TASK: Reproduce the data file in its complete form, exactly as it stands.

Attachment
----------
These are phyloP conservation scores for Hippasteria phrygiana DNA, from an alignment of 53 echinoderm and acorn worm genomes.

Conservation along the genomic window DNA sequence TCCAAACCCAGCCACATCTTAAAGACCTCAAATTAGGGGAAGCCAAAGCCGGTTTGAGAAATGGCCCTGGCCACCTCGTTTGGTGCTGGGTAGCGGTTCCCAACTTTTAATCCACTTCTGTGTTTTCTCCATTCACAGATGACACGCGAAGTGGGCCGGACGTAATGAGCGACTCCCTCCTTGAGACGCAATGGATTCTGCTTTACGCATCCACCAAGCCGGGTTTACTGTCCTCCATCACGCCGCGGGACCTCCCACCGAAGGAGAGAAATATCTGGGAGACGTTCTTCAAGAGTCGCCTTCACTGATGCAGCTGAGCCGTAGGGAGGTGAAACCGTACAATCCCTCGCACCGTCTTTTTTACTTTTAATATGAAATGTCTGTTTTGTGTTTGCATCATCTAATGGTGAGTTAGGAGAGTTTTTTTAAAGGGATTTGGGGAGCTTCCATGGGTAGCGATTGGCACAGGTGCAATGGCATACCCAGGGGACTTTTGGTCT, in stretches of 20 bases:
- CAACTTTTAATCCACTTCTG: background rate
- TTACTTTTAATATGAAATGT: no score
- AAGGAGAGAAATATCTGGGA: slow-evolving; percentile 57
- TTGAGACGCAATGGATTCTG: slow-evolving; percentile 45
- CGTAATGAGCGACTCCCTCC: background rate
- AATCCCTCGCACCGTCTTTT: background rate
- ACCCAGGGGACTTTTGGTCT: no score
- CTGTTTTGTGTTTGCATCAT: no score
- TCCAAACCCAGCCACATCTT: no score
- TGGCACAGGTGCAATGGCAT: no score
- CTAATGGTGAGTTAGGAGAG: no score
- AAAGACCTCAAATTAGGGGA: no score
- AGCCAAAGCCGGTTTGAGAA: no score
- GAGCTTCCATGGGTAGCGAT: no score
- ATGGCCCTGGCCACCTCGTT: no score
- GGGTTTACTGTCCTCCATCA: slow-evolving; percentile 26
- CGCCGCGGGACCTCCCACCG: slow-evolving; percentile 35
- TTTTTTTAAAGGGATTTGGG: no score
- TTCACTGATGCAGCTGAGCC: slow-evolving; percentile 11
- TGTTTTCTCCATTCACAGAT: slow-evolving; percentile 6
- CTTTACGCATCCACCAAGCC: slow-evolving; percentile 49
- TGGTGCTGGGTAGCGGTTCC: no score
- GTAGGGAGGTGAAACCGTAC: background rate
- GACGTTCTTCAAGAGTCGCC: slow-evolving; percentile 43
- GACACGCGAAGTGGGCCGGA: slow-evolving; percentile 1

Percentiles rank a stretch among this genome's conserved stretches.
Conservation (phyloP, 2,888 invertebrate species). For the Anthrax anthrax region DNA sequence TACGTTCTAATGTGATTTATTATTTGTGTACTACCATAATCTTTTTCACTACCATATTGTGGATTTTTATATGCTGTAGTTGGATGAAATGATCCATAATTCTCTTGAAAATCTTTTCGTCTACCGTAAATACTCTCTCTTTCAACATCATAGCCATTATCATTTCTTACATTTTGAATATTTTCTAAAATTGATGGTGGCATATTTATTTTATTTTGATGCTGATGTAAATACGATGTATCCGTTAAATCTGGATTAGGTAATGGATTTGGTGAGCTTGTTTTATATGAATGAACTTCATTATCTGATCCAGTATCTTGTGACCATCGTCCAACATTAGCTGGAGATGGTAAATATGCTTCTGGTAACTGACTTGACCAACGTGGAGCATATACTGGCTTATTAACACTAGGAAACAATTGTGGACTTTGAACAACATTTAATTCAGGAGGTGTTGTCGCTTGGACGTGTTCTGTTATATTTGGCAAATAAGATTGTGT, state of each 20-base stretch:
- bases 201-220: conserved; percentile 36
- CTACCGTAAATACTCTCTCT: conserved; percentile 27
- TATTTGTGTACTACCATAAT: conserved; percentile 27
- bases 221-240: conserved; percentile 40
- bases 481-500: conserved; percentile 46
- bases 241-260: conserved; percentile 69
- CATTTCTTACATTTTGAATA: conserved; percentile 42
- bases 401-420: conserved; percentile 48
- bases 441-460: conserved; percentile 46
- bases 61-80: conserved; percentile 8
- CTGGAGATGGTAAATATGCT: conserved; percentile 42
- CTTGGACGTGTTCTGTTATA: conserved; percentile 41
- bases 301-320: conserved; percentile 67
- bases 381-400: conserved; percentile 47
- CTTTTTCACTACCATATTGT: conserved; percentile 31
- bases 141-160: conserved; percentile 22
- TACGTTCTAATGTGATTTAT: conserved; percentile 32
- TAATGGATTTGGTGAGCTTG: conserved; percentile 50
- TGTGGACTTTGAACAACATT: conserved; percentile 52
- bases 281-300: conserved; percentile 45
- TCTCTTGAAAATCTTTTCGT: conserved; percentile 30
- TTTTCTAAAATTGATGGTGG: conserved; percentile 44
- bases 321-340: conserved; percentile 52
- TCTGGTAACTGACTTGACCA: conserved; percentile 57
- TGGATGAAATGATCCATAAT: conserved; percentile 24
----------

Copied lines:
These are phyloP conservation scores for Hippasteria phrygiana DNA, from an alignment of 53 echinoderm and acorn worm genomes.

Conservation along the genomic window DNA sequence TCCAAACCCAGCCACATCTTAAAGACCTCAAATTAGGGGAAGCCAAAGCCGGTTTGAGAAATGGCCCTGGCCACCTCGTTTGGTGCTGGGTAGCGGTTCCCAACTTTTAATCCACTTCTGTGTTTTCTCCATTCACAGATGACACGCGAAGTGGGCCGGACGTAATGAGCGACTCCCTCCTTGAGACGCAATGGATTCTGCTTTACGCATCCACCAAGCCGGGTTTACTGTCCTCCATCACGCCGCGGGACCTCCCACCGAAGGAGAGAAATATCTGGGAGACGTTCTTCAAGAGTCGCCTTCACTGATGCAGCTGAGCCGTAGGGAGGTGAAACCGTACAATCCCTCGCACCGTCTTTTTTACTTTTAATATGAAATGTCTGTTTTGTGTTTGCATCATCTAATGGTGAGTTAGGAGAGTTTTTTTAAAGGGATTTGGGGAGCTTCCATGGGTAGCGATTGGCACAGGTGCAATGGCATACCCAGGGGACTTTTGGTCT, in stretches of 20 bases:
- CAACTTTTAATCCACTTCTG: background rate
- TTACTTTTAATATGAAATGT: no score
- AAGGAGAGAAATATCTGGGA: slow-evolving; percentile 57
- TTGAGACGCAATGGATTCTG: slow-evolving; percentile 45
- CGTAATGAGCGACTCCCTCC: background rate
- AATCCCTCGCACCGTCTTTT: background rate
- ACCCAGGGGACTTTTGGTCT: no score
- CTGTTTTGTGTTTGCATCAT: no score
- TCCAAACCCAGCCACATCTT: no score
- TGGCACAGGTGCAATGGCAT: no score
- CTAATGGTGAGTTAGGAGAG: no score
- AAAGACCTCAAATTAGGGGA: no score
- AGCCAAAGCCGGTTTGAGAA: no score
- GAGCTTCCATGGGTAGCGAT: no score
- ATGGCCCTGGCCACCTCGTT: no score
- GGGTTTACTGTCCTCCATCA: slow-evolving; percentile 26
- CGCCGCGGGACCTCCCACCG: slow-evolving; percentile 35
- TTTTTTTAAAGGGATTTGGG: no score
- TTCACTGATGCAGCTGAGCC: slow-evolving; percentile 11
- TGTTTTCTCCATTCACAGAT: slow-evolving; percentile 6
- CTTTACGCATCCACCAAGCC: slow-evolving; percentile 49
- TGGTGCTGGGTAGCGGTTCC: no score
- GTAGGGAGGTGAAACCGTAC: background rate
- GACGTTCTTCAAGAGTCGCC: slow-evolving; percentile 43
- GACACGCGAAGTGGGCCGGA: slow-evolving; percentile 1

Percentiles rank a stretch among this genome's conserved stretches.
Conservation (phyloP, 2,888 invertebrate species). For the Anthrax anthrax region DNA sequence TACGTTCTAATGTGATTTATTATTTGTGTACTACCATAATCTTTTTCACTACCATATTGTGGATTTTTATATGCTGTAGTTGGATGAAATGATCCATAATTCTCTTGAAAATCTTTTCGTCTACCGTAAATACTCTCTCTTTCAACATCATAGCCATTATCATTTCTTACATTTTGAATATTTTCTAAAATTGATGGTGGCATATTTATTTTATTTTGATGCTGATGTAAATACGATGTATCCGTTAAATCTGGATTAGGTAATGGATTTGGTGAGCTTGTTTTATATGAATGAACTTCATTATCTGATCCAGTATCTTGTGACCATCGTCCAACATTAGCTGGAGATGGTAAATATGCTTCTGGTAACTGACTTGACCAACGTGGAGCATATACTGGCTTATTAACACTAGGAAACAATTGTGGACTTTGAACAACATTTAATTCAGGAGGTGTTGTCGCTTGGACGTGTTCTGTTATATTTGGCAAATAAGATTGTGT, state of each 20-base stretch:
- bases 201-220: conserved; percentile 36
- CTACCGTAAATACTCTCTCT: conserved; percentile 27
- TATTTGTGTACTACCATAAT: conserved; percentile 27
- bases 221-240: conserved; percentile 40
- bases 481-500: conserved; percentile 46
- bases 241-260: conserved; percentile 69
- CATTTCTTACATTTTGAATA: conserved; percentile 42
- bases 401-420: conserved; percentile 48
- bases 441-460: conserved; percentile 46
- bases 61-80: conserved; percentile 8
- CTGGAGATGGTAAATATGCT: conserved; percentile 42
- CTTGGACGTGTTCTGTTATA: conserved; percentile 41
- bases 301-320: conserved; percentile 67
- bases 381-400: conserved; percentile 47
- CTTTTTCACTACCATATTGT: conserved; percentile 31
- bases 141-160: conserved; percentile 22
- TACGTTCTAATGTGATTTAT: conserved; percentile 32
- TAATGGATTTGGTGAGCTTG: conserved; percentile 50
- TGTGGACTTTGAACAACATT: conserved; percentile 52
- bases 281-300: conserved; percentile 45
- TCTCTTGAAAATCTTTTCGT: conserved; percentile 30
- TTTTCTAAAATTGATGGTGG: conserved; percentile 44
- bases 321-340: conserved; percentile 52
- TCTGGTAACTGACTTGACCA: conserved; percentile 57
- TGGATGAAATGATCCATAAT: conserved; percentile 24